SunPork Tech Services boss kicked off ICMJ National Conference with value-add message to the red meat industry.
Product Innovation is a risk, but it is one the red meat industry must take according to SunPork Executive General Manager, Dr Darryl DSouza.
Speaking at the 2022 ICMJ National Conference in Wagga Wagga in front of a crowd of more than 150 students, red meat producers, advisors and industry representatives, Dr DSouza said value-add products had become an integral to SunPorks business.
"If you dont maximise the value of all the cuts within a pork carcase you limit the revenue you get from the sale of that pig and in some instances it could be make or break," he said.
Describing it as a fine balance, Dr DSouza said the company was constantly innovating with up to 40 product ideas within its various product development stages at any given time.
"For every ten ideas, maybe one will get through to market," he said.
With more than 1,500 staff across 43 Australian farms, six New Zealand farms, three feedmills, two abattoirs and two value-add facilities, SunPork produces more than 20percent of Australia's pork.
The company's value-adding facilities produce 52 different products ranging from portion packed cuts to marinated and slow cooked products designed to offer convenient and tasty solutions for a growing consumer segment.
Despite a high level of investment in consumer research, market analysis, expanded facilities, specialized processing equipment and close consultation with retailers, Dr DSouza said success in the product development space is never guaranteed.
"Still to this day I consider our most innovative product a pre-cooked, natural sausage with no preservatives or allergens," he said.
"It even the came with pre-marked singe marks on the casing to look as though it had been on a grill plate.
"It was fantastic but it failed spectacularly and cost hundreds of thousands of dollars."
Dr DSouza said incorrect product placement was ultimately its downfall.
But for every failure, there are multiple success stories, including SunPorks rival to the supermarket hot chook the grab and go roast pork borne during the COVID-19 pandemic.
Then there is the company's paragon of value-add products its cured and slow-cooked German-style pork knuckle.
The pre-cooked, heat and eat product is derived from one of the lower value cuts of the pig carcase.
"The hock ticks all the boxes it has reasonable volume, it was previously a very low-value cut, its bullet proof to manufacture and to cook," Dr DSouza said.
"Repeat purchases of it continue to grow year in year out. Its one of those products you think wow, if only all of our products could be like that."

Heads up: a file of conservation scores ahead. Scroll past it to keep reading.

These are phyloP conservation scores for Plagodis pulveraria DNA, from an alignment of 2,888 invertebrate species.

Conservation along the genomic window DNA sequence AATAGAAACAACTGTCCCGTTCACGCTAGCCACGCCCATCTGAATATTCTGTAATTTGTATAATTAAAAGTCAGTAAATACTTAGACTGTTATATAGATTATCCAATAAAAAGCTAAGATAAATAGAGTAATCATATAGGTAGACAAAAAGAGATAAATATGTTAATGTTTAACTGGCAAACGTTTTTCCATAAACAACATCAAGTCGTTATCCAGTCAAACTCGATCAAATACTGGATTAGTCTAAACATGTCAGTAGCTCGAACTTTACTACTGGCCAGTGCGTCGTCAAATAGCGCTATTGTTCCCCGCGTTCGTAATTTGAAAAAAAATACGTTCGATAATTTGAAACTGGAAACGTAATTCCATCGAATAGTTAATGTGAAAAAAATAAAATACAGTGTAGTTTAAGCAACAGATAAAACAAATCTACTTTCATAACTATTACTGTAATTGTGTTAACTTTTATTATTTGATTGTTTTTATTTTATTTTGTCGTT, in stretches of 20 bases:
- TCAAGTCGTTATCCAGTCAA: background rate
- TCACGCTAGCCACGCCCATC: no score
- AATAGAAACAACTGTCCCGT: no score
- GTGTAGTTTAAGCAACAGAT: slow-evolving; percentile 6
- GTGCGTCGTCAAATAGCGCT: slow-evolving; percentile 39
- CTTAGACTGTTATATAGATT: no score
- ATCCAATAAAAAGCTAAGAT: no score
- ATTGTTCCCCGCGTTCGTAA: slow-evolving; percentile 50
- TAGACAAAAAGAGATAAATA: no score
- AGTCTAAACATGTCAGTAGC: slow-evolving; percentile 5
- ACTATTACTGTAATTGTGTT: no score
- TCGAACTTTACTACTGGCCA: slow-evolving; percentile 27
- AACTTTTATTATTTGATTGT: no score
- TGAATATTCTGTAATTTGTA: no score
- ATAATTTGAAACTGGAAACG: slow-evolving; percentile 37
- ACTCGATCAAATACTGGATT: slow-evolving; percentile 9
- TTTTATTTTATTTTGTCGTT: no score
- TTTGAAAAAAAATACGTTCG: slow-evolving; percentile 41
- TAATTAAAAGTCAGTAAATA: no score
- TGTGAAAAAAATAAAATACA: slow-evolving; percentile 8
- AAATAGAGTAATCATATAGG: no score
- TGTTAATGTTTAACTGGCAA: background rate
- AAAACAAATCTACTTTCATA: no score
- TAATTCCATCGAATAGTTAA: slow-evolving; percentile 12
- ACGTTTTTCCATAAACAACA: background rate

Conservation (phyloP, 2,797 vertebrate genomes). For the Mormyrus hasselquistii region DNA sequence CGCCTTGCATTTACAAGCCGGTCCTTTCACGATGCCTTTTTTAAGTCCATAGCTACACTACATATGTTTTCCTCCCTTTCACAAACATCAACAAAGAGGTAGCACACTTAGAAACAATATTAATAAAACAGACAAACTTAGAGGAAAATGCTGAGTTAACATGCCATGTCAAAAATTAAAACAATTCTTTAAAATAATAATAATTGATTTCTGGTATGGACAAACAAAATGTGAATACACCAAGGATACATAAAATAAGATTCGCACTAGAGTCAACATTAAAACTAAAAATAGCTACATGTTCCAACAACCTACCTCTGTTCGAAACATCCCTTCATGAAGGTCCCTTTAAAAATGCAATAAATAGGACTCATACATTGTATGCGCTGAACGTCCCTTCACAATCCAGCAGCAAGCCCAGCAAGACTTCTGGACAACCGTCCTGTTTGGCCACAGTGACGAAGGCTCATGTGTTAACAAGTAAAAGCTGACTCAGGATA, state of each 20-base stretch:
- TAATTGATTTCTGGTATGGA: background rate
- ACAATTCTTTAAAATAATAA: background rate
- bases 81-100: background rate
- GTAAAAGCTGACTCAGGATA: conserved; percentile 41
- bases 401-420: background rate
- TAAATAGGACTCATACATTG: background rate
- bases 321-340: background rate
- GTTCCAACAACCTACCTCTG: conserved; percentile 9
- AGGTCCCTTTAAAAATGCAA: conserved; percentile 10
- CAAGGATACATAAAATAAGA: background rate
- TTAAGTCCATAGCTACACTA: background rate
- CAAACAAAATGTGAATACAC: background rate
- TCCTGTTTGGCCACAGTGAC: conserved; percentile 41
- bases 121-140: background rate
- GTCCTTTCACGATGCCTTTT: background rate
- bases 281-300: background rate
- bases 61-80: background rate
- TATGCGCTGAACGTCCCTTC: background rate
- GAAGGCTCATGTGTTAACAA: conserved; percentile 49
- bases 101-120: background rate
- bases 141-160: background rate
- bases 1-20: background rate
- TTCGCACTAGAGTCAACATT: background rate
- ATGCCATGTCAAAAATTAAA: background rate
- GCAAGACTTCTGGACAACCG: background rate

Dr DSouza said the company's expansion in the value-add space had also extended the range of skills and experience it was looking for in its employees.
Reporting to a dedicated general manager of value-add, staff numbers in the department have more than tripled in the last few years.
Some of them have come in from small goods manufacturing and some from quite general manufacturing roles, Dr DSouza said.
But there are a number that have come from within the company and they're important to have because they understand the processes.
Dr DSouza said although value-adding was not a new concept to the red meat sector, the key was in spending the time to look for novel ideas that provide something unique.
Dr DSouza was one of several red meat industry leaders who gave valuable industry insights during the first full day of the 2022 ICMJ National conference at CSU in Wagga Wagga.
Seminar sessions also featured Meat and Livestock Australia's Scott Cameron and Sarah Hyland, Tom Bull from LambPro, Hamish Irvine from Bindaree Beef and Craig and Jo Stewart from the Gourmet Goat Lady.
The program of speakers includes Murdoch University Professor David Pethick, Angus Australias Jake Philips and Teys Australia Supply Chain Coordinator Molly Greentree. AMPCs Stuart Shaw and Amanda Carter will also present on the future of processing and the red meat jobs of tomorrow.
The ICMJ National Conference runs over five days from Tuesday July 5 to Saturday 9 July and attracts university students and recent graduates from around the world.
Other elements of the program include Q&A panels, interactive workshops, a careers expo, social events and the 2022 National Meat Judging Contest to be held at Teys Australia on Saturday.
The top performers in the national competition are selected to represent Australia on a tour of the United States red meat industry and compete in a US ICMJ competition.
ICMJ activities are supported by foundation partners Meat & Livestock Australia (MLA) and the Australian Meat Processor Corporation (AMPC).
It is also supported by conference partners including Teys Australia, Coles, Australian Pork Limited, NH Foods, Kilcoy Global Foods, AACo, Fletcher, Grad Link, JBS, Herefords Australia, Fulton Market Group, AMIST Super, Angus Australia and Allflex.
Sign up for our newsletter to stay up to date.